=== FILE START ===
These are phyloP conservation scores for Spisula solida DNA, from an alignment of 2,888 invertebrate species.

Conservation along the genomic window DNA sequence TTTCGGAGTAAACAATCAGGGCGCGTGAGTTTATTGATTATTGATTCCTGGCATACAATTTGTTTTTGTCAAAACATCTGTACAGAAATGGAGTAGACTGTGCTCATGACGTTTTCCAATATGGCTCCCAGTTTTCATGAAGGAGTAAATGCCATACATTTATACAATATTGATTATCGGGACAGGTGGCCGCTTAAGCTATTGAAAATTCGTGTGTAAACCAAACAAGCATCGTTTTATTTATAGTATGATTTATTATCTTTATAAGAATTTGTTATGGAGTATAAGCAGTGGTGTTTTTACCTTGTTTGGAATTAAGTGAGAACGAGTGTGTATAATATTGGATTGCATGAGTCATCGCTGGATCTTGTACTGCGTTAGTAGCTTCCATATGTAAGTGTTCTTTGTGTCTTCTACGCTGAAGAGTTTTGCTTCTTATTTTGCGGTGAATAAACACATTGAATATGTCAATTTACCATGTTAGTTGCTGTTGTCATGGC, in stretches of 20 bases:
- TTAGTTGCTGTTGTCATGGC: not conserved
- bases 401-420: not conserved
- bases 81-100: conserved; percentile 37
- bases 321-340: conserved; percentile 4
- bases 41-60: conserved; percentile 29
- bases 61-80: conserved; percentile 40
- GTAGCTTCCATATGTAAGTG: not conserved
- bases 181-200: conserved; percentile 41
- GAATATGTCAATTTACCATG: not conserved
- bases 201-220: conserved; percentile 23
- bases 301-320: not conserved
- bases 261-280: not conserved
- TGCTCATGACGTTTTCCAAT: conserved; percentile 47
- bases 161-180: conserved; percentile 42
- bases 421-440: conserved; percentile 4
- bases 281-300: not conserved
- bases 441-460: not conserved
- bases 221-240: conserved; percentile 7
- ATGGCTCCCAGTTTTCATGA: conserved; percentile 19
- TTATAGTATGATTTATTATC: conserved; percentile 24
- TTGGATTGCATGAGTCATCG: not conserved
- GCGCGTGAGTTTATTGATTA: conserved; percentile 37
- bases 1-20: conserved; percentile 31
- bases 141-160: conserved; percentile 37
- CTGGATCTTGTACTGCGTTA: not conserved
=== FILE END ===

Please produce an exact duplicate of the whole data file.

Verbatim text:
These are phyloP conservation scores for Spisula solida DNA, from an alignment of 2,888 invertebrate species.

Conservation along the genomic window DNA sequence TTTCGGAGTAAACAATCAGGGCGCGTGAGTTTATTGATTATTGATTCCTGGCATACAATTTGTTTTTGTCAAAACATCTGTACAGAAATGGAGTAGACTGTGCTCATGACGTTTTCCAATATGGCTCCCAGTTTTCATGAAGGAGTAAATGCCATACATTTATACAATATTGATTATCGGGACAGGTGGCCGCTTAAGCTATTGAAAATTCGTGTGTAAACCAAACAAGCATCGTTTTATTTATAGTATGATTTATTATCTTTATAAGAATTTGTTATGGAGTATAAGCAGTGGTGTTTTTACCTTGTTTGGAATTAAGTGAGAACGAGTGTGTATAATATTGGATTGCATGAGTCATCGCTGGATCTTGTACTGCGTTAGTAGCTTCCATATGTAAGTGTTCTTTGTGTCTTCTACGCTGAAGAGTTTTGCTTCTTATTTTGCGGTGAATAAACACATTGAATATGTCAATTTACCATGTTAGTTGCTGTTGTCATGGC, in stretches of 20 bases:
- TTAGTTGCTGTTGTCATGGC: not conserved
- bases 401-420: not conserved
- bases 81-100: conserved; percentile 37
- bases 321-340: conserved; percentile 4
- bases 41-60: conserved; percentile 29
- bases 61-80: conserved; percentile 40
- GTAGCTTCCATATGTAAGTG: not conserved
- bases 181-200: conserved; percentile 41
- GAATATGTCAATTTACCATG: not conserved
- bases 201-220: conserved; percentile 23
- bases 301-320: not conserved
- bases 261-280: not conserved
- TGCTCATGACGTTTTCCAAT: conserved; percentile 47
- bases 161-180: conserved; percentile 42
- bases 421-440: conserved; percentile 4
- bases 281-300: not conserved
- bases 441-460: not conserved
- bases 221-240: conserved; percentile 7
- ATGGCTCCCAGTTTTCATGA: conserved; percentile 19
- TTATAGTATGATTTATTATC: conserved; percentile 24
- TTGGATTGCATGAGTCATCG: not conserved
- GCGCGTGAGTTTATTGATTA: conserved; percentile 37
- bases 1-20: conserved; percentile 31
- bases 141-160: conserved; percentile 37
- CTGGATCTTGTACTGCGTTA: not conserved